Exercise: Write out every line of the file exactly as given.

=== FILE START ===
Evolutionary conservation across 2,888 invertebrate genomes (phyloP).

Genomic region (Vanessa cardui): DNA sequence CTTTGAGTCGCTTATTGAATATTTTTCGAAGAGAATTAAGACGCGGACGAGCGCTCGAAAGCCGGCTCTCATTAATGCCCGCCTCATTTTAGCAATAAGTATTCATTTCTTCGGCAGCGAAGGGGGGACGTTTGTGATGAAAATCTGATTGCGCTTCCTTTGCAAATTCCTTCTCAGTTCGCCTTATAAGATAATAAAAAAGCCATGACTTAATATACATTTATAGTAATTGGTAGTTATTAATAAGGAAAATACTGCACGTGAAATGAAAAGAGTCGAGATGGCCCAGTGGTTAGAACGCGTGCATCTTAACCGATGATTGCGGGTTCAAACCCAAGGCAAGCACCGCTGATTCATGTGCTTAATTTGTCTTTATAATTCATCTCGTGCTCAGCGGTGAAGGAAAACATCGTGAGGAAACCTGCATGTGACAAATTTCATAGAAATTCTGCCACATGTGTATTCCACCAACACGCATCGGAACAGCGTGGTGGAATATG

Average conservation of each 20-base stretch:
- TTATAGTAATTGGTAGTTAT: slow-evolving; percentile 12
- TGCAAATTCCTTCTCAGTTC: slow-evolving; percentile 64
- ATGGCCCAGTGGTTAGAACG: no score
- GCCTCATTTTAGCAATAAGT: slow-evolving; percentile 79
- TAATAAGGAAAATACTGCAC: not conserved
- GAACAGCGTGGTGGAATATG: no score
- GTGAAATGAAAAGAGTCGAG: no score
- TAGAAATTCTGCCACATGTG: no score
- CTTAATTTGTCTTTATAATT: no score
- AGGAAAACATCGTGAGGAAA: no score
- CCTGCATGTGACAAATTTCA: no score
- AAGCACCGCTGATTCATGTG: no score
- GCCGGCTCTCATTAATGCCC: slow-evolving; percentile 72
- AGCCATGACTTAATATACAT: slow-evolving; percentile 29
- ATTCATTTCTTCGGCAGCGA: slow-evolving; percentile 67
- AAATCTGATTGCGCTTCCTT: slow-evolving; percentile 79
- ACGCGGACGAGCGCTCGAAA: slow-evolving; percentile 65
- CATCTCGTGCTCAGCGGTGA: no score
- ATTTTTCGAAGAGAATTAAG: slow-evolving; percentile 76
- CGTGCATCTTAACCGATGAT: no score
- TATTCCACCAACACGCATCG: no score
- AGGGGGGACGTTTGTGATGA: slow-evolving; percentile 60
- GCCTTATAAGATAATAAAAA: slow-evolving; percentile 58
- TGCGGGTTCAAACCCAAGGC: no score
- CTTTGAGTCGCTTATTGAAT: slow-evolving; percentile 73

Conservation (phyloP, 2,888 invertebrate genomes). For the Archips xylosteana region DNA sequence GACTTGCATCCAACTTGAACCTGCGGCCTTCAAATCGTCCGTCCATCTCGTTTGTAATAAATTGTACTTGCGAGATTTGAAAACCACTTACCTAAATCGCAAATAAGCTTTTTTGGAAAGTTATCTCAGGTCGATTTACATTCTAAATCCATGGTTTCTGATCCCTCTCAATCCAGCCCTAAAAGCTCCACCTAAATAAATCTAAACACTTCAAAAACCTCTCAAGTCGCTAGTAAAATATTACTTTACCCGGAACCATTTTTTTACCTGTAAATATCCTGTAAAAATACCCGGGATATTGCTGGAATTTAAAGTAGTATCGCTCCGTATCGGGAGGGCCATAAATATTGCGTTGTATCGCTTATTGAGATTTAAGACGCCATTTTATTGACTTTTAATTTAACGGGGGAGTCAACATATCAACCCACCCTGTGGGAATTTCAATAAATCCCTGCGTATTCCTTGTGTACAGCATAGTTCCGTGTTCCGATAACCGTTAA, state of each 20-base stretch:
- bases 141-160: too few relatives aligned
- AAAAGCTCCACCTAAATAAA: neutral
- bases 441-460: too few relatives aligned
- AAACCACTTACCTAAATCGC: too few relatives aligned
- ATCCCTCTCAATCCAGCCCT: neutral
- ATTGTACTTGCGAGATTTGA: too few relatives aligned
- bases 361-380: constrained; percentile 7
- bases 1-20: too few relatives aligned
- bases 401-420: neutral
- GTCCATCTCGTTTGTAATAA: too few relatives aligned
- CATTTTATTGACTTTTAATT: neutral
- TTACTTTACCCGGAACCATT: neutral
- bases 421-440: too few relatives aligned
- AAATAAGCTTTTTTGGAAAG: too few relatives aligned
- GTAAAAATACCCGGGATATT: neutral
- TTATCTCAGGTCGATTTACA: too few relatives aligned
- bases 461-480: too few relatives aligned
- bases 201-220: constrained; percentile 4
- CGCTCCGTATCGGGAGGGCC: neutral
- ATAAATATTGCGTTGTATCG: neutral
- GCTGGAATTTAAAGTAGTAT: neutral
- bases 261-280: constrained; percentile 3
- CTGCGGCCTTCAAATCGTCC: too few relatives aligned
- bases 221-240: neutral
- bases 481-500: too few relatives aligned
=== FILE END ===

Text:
Evolutionary conservation across 2,888 invertebrate genomes (phyloP).

Genomic region (Vanessa cardui): DNA sequence CTTTGAGTCGCTTATTGAATATTTTTCGAAGAGAATTAAGACGCGGACGAGCGCTCGAAAGCCGGCTCTCATTAATGCCCGCCTCATTTTAGCAATAAGTATTCATTTCTTCGGCAGCGAAGGGGGGACGTTTGTGATGAAAATCTGATTGCGCTTCCTTTGCAAATTCCTTCTCAGTTCGCCTTATAAGATAATAAAAAAGCCATGACTTAATATACATTTATAGTAATTGGTAGTTATTAATAAGGAAAATACTGCACGTGAAATGAAAAGAGTCGAGATGGCCCAGTGGTTAGAACGCGTGCATCTTAACCGATGATTGCGGGTTCAAACCCAAGGCAAGCACCGCTGATTCATGTGCTTAATTTGTCTTTATAATTCATCTCGTGCTCAGCGGTGAAGGAAAACATCGTGAGGAAACCTGCATGTGACAAATTTCATAGAAATTCTGCCACATGTGTATTCCACCAACACGCATCGGAACAGCGTGGTGGAATATG

Average conservation of each 20-base stretch:
- TTATAGTAATTGGTAGTTAT: slow-evolving; percentile 12
- TGCAAATTCCTTCTCAGTTC: slow-evolving; percentile 64
- ATGGCCCAGTGGTTAGAACG: no score
- GCCTCATTTTAGCAATAAGT: slow-evolving; percentile 79
- TAATAAGGAAAATACTGCAC: not conserved
- GAACAGCGTGGTGGAATATG: no score
- GTGAAATGAAAAGAGTCGAG: no score
- TAGAAATTCTGCCACATGTG: no score
- CTTAATTTGTCTTTATAATT: no score
- AGGAAAACATCGTGAGGAAA: no score
- CCTGCATGTGACAAATTTCA: no score
- AAGCACCGCTGATTCATGTG: no score
- GCCGGCTCTCATTAATGCCC: slow-evolving; percentile 72
- AGCCATGACTTAATATACAT: slow-evolving; percentile 29
- ATTCATTTCTTCGGCAGCGA: slow-evolving; percentile 67
- AAATCTGATTGCGCTTCCTT: slow-evolving; percentile 79
- ACGCGGACGAGCGCTCGAAA: slow-evolving; percentile 65
- CATCTCGTGCTCAGCGGTGA: no score
- ATTTTTCGAAGAGAATTAAG: slow-evolving; percentile 76
- CGTGCATCTTAACCGATGAT: no score
- TATTCCACCAACACGCATCG: no score
- AGGGGGGACGTTTGTGATGA: slow-evolving; percentile 60
- GCCTTATAAGATAATAAAAA: slow-evolving; percentile 58
- TGCGGGTTCAAACCCAAGGC: no score
- CTTTGAGTCGCTTATTGAAT: slow-evolving; percentile 73

Conservation (phyloP, 2,888 invertebrate genomes). For the Archips xylosteana region DNA sequence GACTTGCATCCAACTTGAACCTGCGGCCTTCAAATCGTCCGTCCATCTCGTTTGTAATAAATTGTACTTGCGAGATTTGAAAACCACTTACCTAAATCGCAAATAAGCTTTTTTGGAAAGTTATCTCAGGTCGATTTACATTCTAAATCCATGGTTTCTGATCCCTCTCAATCCAGCCCTAAAAGCTCCACCTAAATAAATCTAAACACTTCAAAAACCTCTCAAGTCGCTAGTAAAATATTACTTTACCCGGAACCATTTTTTTACCTGTAAATATCCTGTAAAAATACCCGGGATATTGCTGGAATTTAAAGTAGTATCGCTCCGTATCGGGAGGGCCATAAATATTGCGTTGTATCGCTTATTGAGATTTAAGACGCCATTTTATTGACTTTTAATTTAACGGGGGAGTCAACATATCAACCCACCCTGTGGGAATTTCAATAAATCCCTGCGTATTCCTTGTGTACAGCATAGTTCCGTGTTCCGATAACCGTTAA, state of each 20-base stretch:
- bases 141-160: too few relatives aligned
- AAAAGCTCCACCTAAATAAA: neutral
- bases 441-460: too few relatives aligned
- AAACCACTTACCTAAATCGC: too few relatives aligned
- ATCCCTCTCAATCCAGCCCT: neutral
- ATTGTACTTGCGAGATTTGA: too few relatives aligned
- bases 361-380: constrained; percentile 7
- bases 1-20: too few relatives aligned
- bases 401-420: neutral
- GTCCATCTCGTTTGTAATAA: too few relatives aligned
- CATTTTATTGACTTTTAATT: neutral
- TTACTTTACCCGGAACCATT: neutral
- bases 421-440: too few relatives aligned
- AAATAAGCTTTTTTGGAAAG: too few relatives aligned
- GTAAAAATACCCGGGATATT: neutral
- TTATCTCAGGTCGATTTACA: too few relatives aligned
- bases 461-480: too few relatives aligned
- bases 201-220: constrained; percentile 4
- CGCTCCGTATCGGGAGGGCC: neutral
- ATAAATATTGCGTTGTATCG: neutral
- GCTGGAATTTAAAGTAGTAT: neutral
- bases 261-280: constrained; percentile 3
- CTGCGGCCTTCAAATCGTCC: too few relatives aligned
- bases 221-240: neutral
- bases 481-500: too few relatives aligned